Early last spring I ordered yarn from Peace Fleece for a sweater for myself and asked my kid what the sweater for this winter should be like. “It should have Totoro on it,” was the answer. And so I contemplated how to make a sweater which would look nice without the Totoros on it (in case) and how to construct it.
I ended up deciding to knit the Seamless Saddle Shoulder sweater from Barbara Walker’s Knitting from the Top. The sweater has set in sleeves that are knit as you go, which makes it fit well. The instructions in here are not step by step, but are infinitely adjustable.
I made it as a cardigan, with a V-neck. The body edging is single crochet, including the button bands and bottom edge. I made up how to do the pockets.
The Totoros themselves were a challenge. I was originally planning to do them in duplicate stitch. However, my stitches were large enough that the Totoros would not have been recognizable, just blobby and pixellated. My next plan was to embroider directly on the knitting, but the fabric didn’t seem stable enough for an embroidery base. My third thought was to crochet them separately and then sew them on, but I was having trouble again with the stitch size being too long.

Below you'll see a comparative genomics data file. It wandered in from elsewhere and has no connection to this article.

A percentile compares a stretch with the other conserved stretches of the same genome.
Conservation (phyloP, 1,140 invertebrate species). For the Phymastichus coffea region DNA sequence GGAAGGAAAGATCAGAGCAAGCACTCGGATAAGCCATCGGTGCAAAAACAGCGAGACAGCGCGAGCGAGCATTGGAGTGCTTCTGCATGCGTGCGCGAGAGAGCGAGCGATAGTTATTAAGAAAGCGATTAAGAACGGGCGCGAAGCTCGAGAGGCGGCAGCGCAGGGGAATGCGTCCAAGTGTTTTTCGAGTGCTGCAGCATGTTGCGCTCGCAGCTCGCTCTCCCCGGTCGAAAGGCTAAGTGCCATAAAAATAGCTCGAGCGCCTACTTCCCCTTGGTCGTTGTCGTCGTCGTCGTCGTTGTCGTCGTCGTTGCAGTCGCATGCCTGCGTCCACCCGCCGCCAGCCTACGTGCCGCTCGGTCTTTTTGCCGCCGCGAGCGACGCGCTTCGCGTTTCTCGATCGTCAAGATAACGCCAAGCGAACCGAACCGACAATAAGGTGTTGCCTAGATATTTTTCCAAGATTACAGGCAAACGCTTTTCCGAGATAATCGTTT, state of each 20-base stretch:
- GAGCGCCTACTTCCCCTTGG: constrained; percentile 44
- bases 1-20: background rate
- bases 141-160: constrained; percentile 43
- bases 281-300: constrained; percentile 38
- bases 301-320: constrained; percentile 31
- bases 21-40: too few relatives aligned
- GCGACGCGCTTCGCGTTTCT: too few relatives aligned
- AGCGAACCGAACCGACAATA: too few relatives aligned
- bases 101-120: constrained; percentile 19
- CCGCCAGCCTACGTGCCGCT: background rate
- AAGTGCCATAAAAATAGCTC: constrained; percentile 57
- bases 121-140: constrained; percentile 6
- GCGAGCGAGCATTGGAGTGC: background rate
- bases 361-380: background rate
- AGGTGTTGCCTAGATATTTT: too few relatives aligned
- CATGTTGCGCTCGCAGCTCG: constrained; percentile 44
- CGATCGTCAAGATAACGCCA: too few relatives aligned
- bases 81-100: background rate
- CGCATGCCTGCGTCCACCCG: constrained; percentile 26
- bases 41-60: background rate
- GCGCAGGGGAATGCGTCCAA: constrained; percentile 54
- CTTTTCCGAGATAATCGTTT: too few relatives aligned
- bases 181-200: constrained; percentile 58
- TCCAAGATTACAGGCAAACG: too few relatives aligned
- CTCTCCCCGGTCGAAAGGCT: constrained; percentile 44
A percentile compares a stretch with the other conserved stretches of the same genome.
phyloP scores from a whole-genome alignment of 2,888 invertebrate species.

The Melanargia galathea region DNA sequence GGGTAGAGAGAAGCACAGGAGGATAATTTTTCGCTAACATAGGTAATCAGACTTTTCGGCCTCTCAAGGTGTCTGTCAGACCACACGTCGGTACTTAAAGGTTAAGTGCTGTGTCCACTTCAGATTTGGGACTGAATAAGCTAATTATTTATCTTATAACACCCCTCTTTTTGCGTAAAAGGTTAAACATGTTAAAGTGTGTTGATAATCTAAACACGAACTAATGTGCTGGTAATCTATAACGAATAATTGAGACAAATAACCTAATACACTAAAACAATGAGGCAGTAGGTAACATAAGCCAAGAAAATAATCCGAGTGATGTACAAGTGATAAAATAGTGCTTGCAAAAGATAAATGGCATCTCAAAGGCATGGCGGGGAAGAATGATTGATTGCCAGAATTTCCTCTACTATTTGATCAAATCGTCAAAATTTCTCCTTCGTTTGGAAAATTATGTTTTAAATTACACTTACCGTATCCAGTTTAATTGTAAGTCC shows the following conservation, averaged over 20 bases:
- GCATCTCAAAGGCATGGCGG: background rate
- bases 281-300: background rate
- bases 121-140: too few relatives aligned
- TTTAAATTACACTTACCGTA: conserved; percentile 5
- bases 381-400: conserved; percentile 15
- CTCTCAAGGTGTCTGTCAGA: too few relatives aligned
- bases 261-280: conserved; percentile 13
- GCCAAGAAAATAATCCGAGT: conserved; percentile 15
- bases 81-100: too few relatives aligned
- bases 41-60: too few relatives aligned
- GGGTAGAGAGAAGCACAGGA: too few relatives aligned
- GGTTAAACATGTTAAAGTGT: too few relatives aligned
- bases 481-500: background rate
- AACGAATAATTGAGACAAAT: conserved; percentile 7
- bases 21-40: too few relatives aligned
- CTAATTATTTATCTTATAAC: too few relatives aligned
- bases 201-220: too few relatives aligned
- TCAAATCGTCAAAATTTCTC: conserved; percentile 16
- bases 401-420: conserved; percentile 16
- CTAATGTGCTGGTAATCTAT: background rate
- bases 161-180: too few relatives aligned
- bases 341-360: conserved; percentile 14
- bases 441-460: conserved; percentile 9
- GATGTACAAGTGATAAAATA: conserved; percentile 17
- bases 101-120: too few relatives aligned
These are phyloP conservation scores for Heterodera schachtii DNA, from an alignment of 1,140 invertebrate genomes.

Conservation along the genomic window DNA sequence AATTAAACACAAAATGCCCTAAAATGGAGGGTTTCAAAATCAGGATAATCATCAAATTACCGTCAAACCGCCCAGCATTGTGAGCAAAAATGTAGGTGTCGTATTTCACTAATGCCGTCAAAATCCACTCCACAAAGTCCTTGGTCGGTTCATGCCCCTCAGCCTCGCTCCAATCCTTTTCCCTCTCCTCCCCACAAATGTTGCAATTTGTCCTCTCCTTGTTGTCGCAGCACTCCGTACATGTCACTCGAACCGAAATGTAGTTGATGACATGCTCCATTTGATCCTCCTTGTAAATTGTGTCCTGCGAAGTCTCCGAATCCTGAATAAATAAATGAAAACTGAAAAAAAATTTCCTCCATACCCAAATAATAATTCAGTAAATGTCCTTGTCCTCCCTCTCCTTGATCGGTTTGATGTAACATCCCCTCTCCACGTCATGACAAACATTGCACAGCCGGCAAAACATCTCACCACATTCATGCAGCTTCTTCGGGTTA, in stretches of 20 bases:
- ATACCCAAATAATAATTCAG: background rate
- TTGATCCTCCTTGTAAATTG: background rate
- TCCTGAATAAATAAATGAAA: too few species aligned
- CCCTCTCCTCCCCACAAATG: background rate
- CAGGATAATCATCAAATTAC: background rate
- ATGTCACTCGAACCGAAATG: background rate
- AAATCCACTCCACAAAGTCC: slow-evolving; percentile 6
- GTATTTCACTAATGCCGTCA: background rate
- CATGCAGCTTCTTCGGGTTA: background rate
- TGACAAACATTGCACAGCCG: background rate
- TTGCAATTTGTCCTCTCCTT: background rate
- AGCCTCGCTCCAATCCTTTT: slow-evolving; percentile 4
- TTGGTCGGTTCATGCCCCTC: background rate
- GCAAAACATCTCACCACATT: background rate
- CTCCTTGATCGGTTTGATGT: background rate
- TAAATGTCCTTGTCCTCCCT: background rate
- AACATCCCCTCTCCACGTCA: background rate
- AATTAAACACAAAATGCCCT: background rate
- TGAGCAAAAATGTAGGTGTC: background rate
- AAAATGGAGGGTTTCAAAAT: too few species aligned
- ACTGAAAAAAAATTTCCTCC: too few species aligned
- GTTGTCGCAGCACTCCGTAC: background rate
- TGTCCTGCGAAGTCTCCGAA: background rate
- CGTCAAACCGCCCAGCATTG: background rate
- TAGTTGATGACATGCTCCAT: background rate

Finally, I remembered how nice chain stitch embroidery can look as an appliqué, and did a test run with Chibi Totoro (the smallest). Success!
So then it was on to Chu Totoro:
You can see with Chu Totoro that I was embroidering with wool yarn on cotton fabric. I used some pieces of old sheet that would otherwise have become rags.
The first thing I did was find a picture I liked, scale it so it was the size I wanted, and then print it out. Then I needed to transfer the outlines to my fabric. I flipped my printout over and used a charcoal pencil behind the lines I wanted transferred. (There are other ways to transfer the design; you could put dressmaker’s transfer paper between your drawing and the paper and trace, or you could use heat transfer pencil.) I put the image on the fabric, charcoal side down, and traced all the lines I wanted onto the fabric. Then into an embroidery hoop:
The next step was to use some thin black yarn I had around to make the outlines; for that I used back stitch. Then I filled in the space in between with chain stitch (mostly); there were a few places I used satin stitch (teeth, and the space between his mouth and arm to delineate the shapes) or just random stitches (the whites of his eyes).
Once I was done embroidering, I trimmed to about 3/16 of an inch from the edge, clipped the curves, and turned the hem allowance under. I tacked the hem allowance in place with sewing thread.
And here’s what the back looks like. Messy, eh?
Finally, I consulted with the wearer of the sweater as to placement and sewed them down with whipstitch.